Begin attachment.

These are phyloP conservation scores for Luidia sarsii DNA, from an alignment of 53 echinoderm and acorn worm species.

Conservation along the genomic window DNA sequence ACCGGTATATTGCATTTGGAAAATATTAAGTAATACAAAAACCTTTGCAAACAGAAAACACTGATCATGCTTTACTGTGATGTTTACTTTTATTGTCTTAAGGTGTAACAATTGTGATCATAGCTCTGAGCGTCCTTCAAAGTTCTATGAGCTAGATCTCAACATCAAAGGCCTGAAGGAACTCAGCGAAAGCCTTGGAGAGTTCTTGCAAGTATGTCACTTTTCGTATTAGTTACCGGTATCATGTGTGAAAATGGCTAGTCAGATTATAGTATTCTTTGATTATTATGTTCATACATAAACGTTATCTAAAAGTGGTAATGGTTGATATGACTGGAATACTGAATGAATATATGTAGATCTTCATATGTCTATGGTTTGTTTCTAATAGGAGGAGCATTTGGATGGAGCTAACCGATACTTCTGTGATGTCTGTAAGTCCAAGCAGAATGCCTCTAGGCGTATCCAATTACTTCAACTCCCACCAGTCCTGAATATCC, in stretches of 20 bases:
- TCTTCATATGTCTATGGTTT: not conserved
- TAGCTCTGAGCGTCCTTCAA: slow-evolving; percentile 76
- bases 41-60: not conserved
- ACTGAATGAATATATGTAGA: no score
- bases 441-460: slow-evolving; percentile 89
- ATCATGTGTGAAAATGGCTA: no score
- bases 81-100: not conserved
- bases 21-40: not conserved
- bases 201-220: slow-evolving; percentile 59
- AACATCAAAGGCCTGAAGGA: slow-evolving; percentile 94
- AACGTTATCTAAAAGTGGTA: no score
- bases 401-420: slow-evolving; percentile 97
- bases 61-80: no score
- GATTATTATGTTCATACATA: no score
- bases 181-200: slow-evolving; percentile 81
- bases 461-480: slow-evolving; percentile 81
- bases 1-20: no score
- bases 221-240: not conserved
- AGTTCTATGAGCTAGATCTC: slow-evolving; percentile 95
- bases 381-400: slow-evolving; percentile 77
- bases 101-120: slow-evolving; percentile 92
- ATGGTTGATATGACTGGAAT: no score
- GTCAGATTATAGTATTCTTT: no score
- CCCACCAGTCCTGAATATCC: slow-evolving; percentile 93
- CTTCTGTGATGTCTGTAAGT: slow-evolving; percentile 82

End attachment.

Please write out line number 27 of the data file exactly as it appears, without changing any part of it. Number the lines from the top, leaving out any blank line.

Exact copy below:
- CTTCTGTGATGTCTGTAAGT: slow-evolving; percentile 82